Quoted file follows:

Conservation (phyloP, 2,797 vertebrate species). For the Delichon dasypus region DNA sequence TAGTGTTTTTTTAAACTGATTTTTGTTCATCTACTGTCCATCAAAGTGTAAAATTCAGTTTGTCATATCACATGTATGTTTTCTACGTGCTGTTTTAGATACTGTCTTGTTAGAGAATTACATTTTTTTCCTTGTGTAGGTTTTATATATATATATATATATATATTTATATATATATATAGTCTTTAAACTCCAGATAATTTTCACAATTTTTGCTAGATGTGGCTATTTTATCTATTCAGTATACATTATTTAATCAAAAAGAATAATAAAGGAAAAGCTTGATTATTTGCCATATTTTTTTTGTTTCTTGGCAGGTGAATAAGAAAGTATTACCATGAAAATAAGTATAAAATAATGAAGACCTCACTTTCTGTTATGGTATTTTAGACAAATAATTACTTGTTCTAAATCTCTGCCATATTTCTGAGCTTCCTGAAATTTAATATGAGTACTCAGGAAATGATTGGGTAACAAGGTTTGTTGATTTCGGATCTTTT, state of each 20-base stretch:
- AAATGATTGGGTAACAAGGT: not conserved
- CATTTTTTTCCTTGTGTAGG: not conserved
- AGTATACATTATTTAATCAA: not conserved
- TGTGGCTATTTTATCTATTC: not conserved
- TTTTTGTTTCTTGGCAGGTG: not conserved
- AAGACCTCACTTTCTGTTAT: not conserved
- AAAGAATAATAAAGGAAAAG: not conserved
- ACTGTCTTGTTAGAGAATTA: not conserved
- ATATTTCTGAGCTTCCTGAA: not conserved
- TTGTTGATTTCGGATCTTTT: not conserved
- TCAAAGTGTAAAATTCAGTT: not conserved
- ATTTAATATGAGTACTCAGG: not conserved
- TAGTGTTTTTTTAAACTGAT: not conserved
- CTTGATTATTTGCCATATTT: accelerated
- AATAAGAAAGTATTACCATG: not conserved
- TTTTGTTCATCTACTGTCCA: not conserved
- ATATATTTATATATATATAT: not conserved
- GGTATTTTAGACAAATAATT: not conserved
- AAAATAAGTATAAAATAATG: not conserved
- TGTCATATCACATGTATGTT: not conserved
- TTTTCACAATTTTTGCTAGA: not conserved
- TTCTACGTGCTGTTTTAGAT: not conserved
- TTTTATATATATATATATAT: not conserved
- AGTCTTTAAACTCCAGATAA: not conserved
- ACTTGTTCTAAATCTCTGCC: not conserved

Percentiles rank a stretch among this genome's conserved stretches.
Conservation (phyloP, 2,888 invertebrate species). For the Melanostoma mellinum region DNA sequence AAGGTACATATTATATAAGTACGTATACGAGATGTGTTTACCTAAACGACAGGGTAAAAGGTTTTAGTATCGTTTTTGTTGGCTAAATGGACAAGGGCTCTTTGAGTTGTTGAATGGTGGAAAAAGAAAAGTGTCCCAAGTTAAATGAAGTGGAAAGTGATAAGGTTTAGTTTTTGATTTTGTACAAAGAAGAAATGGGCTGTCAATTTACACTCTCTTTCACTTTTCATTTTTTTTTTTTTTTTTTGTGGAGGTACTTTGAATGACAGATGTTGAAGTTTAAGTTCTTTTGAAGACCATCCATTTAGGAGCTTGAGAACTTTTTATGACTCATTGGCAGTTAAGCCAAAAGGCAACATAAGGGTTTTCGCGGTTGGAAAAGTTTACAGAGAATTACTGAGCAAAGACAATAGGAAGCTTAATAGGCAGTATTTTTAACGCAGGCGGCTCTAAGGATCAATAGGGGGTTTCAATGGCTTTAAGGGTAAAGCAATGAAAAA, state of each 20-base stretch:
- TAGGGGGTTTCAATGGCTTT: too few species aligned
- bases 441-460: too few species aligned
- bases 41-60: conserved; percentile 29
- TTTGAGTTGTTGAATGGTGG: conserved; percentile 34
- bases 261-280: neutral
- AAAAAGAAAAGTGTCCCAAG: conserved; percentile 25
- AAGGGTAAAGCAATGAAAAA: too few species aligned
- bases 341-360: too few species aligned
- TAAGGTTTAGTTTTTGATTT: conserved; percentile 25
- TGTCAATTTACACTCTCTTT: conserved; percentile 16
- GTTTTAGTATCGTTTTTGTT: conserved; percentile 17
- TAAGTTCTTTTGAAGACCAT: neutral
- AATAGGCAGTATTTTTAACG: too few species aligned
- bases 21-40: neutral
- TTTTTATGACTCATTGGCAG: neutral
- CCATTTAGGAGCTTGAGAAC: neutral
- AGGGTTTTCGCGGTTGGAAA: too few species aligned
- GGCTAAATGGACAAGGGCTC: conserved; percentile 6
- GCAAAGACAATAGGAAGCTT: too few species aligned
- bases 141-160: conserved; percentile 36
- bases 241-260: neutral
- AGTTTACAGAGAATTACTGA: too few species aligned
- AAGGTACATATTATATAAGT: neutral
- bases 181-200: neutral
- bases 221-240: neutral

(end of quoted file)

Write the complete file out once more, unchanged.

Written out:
Conservation (phyloP, 2,797 vertebrate species). For the Delichon dasypus region DNA sequence TAGTGTTTTTTTAAACTGATTTTTGTTCATCTACTGTCCATCAAAGTGTAAAATTCAGTTTGTCATATCACATGTATGTTTTCTACGTGCTGTTTTAGATACTGTCTTGTTAGAGAATTACATTTTTTTCCTTGTGTAGGTTTTATATATATATATATATATATATTTATATATATATATAGTCTTTAAACTCCAGATAATTTTCACAATTTTTGCTAGATGTGGCTATTTTATCTATTCAGTATACATTATTTAATCAAAAAGAATAATAAAGGAAAAGCTTGATTATTTGCCATATTTTTTTTGTTTCTTGGCAGGTGAATAAGAAAGTATTACCATGAAAATAAGTATAAAATAATGAAGACCTCACTTTCTGTTATGGTATTTTAGACAAATAATTACTTGTTCTAAATCTCTGCCATATTTCTGAGCTTCCTGAAATTTAATATGAGTACTCAGGAAATGATTGGGTAACAAGGTTTGTTGATTTCGGATCTTTT, state of each 20-base stretch:
- AAATGATTGGGTAACAAGGT: not conserved
- CATTTTTTTCCTTGTGTAGG: not conserved
- AGTATACATTATTTAATCAA: not conserved
- TGTGGCTATTTTATCTATTC: not conserved
- TTTTTGTTTCTTGGCAGGTG: not conserved
- AAGACCTCACTTTCTGTTAT: not conserved
- AAAGAATAATAAAGGAAAAG: not conserved
- ACTGTCTTGTTAGAGAATTA: not conserved
- ATATTTCTGAGCTTCCTGAA: not conserved
- TTGTTGATTTCGGATCTTTT: not conserved
- TCAAAGTGTAAAATTCAGTT: not conserved
- ATTTAATATGAGTACTCAGG: not conserved
- TAGTGTTTTTTTAAACTGAT: not conserved
- CTTGATTATTTGCCATATTT: accelerated
- AATAAGAAAGTATTACCATG: not conserved
- TTTTGTTCATCTACTGTCCA: not conserved
- ATATATTTATATATATATAT: not conserved
- GGTATTTTAGACAAATAATT: not conserved
- AAAATAAGTATAAAATAATG: not conserved
- TGTCATATCACATGTATGTT: not conserved
- TTTTCACAATTTTTGCTAGA: not conserved
- TTCTACGTGCTGTTTTAGAT: not conserved
- TTTTATATATATATATATAT: not conserved
- AGTCTTTAAACTCCAGATAA: not conserved
- ACTTGTTCTAAATCTCTGCC: not conserved

Percentiles rank a stretch among this genome's conserved stretches.
Conservation (phyloP, 2,888 invertebrate species). For the Melanostoma mellinum region DNA sequence AAGGTACATATTATATAAGTACGTATACGAGATGTGTTTACCTAAACGACAGGGTAAAAGGTTTTAGTATCGTTTTTGTTGGCTAAATGGACAAGGGCTCTTTGAGTTGTTGAATGGTGGAAAAAGAAAAGTGTCCCAAGTTAAATGAAGTGGAAAGTGATAAGGTTTAGTTTTTGATTTTGTACAAAGAAGAAATGGGCTGTCAATTTACACTCTCTTTCACTTTTCATTTTTTTTTTTTTTTTTTGTGGAGGTACTTTGAATGACAGATGTTGAAGTTTAAGTTCTTTTGAAGACCATCCATTTAGGAGCTTGAGAACTTTTTATGACTCATTGGCAGTTAAGCCAAAAGGCAACATAAGGGTTTTCGCGGTTGGAAAAGTTTACAGAGAATTACTGAGCAAAGACAATAGGAAGCTTAATAGGCAGTATTTTTAACGCAGGCGGCTCTAAGGATCAATAGGGGGTTTCAATGGCTTTAAGGGTAAAGCAATGAAAAA, state of each 20-base stretch:
- TAGGGGGTTTCAATGGCTTT: too few species aligned
- bases 441-460: too few species aligned
- bases 41-60: conserved; percentile 29
- TTTGAGTTGTTGAATGGTGG: conserved; percentile 34
- bases 261-280: neutral
- AAAAAGAAAAGTGTCCCAAG: conserved; percentile 25
- AAGGGTAAAGCAATGAAAAA: too few species aligned
- bases 341-360: too few species aligned
- TAAGGTTTAGTTTTTGATTT: conserved; percentile 25
- TGTCAATTTACACTCTCTTT: conserved; percentile 16
- GTTTTAGTATCGTTTTTGTT: conserved; percentile 17
- TAAGTTCTTTTGAAGACCAT: neutral
- AATAGGCAGTATTTTTAACG: too few species aligned
- bases 21-40: neutral
- TTTTTATGACTCATTGGCAG: neutral
- CCATTTAGGAGCTTGAGAAC: neutral
- AGGGTTTTCGCGGTTGGAAA: too few species aligned
- GGCTAAATGGACAAGGGCTC: conserved; percentile 6
- GCAAAGACAATAGGAAGCTT: too few species aligned
- bases 141-160: conserved; percentile 36
- bases 241-260: neutral
- AGTTTACAGAGAATTACTGA: too few species aligned
- AAGGTACATATTATATAAGT: neutral
- bases 181-200: neutral
- bases 221-240: neutral